Tunisian party suspends participation in coalition deal after " Caliphate" talk

Updated: 2011-11-16 18:14:00


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TUNIS, November 16 (Xinhua) -- Ettakatol, one of Tunisia's leading parties, has suspended its participation in the coalition-building talks, after the head of another party called for the revival of a "Caliphate" in the country, the official press agency TAP reported Wednesday.

Head of Ettakatol Mustapha Ben Jaafar said Tuesday that he was asking for clarifications from Hamadi Jebali, secretary general of Tunisia's main Islamist party Ennahdha, for the latter's evocation for the advent of a "sixth Caliphate", or the Islamic rule based on the Sharia, during a party rally in Sousse over the weekend.

Jebali, who is widely believed to become Tunisia's new prime minister after his party's sweeping win in the latest Constituent Assembly elections, told his supporters at the rally that the country was "in a sixth Caliphate, God willing."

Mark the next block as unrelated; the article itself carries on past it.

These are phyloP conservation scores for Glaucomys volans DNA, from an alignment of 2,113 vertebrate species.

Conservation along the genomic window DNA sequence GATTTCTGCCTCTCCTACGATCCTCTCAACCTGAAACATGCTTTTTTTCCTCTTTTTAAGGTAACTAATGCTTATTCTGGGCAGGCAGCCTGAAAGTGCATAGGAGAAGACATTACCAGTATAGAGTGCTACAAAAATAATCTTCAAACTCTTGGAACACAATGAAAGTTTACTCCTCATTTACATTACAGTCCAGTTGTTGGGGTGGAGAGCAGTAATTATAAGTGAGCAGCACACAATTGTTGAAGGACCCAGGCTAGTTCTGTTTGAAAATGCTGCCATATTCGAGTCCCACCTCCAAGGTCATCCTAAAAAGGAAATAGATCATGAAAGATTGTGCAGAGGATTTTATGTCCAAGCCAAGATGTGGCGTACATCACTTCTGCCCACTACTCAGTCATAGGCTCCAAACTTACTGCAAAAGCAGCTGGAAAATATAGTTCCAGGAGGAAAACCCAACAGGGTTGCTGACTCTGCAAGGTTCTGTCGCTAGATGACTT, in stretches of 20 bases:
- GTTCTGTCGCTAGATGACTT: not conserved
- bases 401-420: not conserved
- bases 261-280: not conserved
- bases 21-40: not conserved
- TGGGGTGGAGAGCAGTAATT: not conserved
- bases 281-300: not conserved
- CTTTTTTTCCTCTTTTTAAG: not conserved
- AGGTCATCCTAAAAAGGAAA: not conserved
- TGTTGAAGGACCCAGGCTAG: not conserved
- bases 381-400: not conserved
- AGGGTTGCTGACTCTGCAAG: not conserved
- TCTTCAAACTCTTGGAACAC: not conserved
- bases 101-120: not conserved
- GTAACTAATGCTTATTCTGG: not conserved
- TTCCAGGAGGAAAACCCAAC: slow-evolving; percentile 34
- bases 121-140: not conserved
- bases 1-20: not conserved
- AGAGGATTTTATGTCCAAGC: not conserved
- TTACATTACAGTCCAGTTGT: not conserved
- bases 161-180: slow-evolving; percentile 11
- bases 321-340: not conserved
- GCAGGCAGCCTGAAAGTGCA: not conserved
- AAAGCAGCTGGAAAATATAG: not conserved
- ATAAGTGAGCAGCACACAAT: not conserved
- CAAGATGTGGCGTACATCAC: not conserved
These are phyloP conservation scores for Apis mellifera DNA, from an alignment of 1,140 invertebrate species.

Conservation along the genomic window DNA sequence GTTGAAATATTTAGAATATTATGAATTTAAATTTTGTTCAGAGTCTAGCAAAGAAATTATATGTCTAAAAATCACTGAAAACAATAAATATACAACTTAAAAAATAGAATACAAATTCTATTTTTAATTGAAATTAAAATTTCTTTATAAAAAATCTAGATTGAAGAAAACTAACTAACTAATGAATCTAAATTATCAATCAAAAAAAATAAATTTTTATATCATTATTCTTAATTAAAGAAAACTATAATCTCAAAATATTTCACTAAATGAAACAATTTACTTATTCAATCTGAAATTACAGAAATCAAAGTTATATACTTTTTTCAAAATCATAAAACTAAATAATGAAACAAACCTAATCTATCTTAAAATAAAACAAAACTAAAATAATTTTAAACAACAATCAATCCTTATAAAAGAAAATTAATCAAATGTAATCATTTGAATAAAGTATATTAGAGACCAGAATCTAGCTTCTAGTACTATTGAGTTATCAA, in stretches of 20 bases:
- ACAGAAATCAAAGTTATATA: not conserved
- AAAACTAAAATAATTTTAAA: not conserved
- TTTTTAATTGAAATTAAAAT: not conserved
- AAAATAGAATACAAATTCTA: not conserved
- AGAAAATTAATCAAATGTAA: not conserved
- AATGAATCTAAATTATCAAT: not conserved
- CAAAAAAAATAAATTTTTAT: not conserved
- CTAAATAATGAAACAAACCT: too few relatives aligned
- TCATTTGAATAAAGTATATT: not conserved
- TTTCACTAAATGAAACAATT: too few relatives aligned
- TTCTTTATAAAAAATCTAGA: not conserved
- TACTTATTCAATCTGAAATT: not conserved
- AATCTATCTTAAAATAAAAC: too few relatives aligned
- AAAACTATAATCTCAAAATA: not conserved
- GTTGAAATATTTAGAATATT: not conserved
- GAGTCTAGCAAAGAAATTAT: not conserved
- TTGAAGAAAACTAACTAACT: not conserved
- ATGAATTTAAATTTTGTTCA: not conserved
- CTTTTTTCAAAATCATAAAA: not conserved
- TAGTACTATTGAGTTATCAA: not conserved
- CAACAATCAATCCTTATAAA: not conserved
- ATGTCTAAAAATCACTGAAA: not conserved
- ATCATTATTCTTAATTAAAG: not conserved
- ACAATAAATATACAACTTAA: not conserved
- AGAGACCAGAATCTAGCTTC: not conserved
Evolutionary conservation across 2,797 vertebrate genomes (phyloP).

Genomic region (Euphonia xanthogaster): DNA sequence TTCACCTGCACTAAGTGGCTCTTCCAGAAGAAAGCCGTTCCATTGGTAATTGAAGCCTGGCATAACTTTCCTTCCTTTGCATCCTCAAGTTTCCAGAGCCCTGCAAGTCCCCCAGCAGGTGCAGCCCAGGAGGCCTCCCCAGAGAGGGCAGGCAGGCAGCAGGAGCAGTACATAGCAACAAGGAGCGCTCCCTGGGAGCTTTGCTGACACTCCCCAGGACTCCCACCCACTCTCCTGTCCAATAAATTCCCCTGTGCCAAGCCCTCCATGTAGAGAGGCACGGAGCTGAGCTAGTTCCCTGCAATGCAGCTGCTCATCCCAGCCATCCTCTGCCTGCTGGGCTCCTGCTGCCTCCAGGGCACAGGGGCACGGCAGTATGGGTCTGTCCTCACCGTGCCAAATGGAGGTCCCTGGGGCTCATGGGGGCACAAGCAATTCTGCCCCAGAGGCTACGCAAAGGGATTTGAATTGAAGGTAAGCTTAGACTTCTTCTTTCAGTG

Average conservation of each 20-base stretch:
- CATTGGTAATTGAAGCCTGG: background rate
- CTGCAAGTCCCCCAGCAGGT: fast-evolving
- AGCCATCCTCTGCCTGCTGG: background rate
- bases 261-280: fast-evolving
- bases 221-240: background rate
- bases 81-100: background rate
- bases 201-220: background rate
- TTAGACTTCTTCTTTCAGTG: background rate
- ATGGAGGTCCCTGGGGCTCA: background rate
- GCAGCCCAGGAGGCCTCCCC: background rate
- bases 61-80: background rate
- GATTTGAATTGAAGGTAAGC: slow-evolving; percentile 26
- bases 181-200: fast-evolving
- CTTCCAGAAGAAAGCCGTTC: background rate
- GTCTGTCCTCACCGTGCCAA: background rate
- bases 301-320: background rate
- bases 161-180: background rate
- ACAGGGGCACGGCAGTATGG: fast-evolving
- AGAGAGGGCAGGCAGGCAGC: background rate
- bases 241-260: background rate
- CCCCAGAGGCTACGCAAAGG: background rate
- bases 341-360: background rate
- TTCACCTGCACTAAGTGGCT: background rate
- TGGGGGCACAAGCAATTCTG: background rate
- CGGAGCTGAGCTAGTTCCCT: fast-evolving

The remarks sparked outrage among Tunisian secularists and complicated Ennahdha's talks with other parties, including Ettakatol, on the formation of a coalition government.

In response to the outrage, Jebali said Wednesday in a statement that his words had been quoted "out of context" and wrongly interpreted.

In spite of Ennahdha's suspension in the talks, media reported that Ennahdha and the Congress for the Republic (CPR) party, the second winner in the elections, had reached an agreement to appoint the CPR head Moncef Marzouki as the country's new president.

Shortly after Ennahdha's win in the October 23 elections, one of the party leaders, Rached Ghannouchi said that the Islamist party would respect the country's secular laws as long as they "agreed with Islamic principles." He also reassured the Western leaders that the party would uphold the rights of women and secularists.

However, rights activists pointed to the ambivalence in Ennahdha's discourse, expressing fears of a slow erosion of individual rights in the country where secularists are still staunchly opposed to religious policies.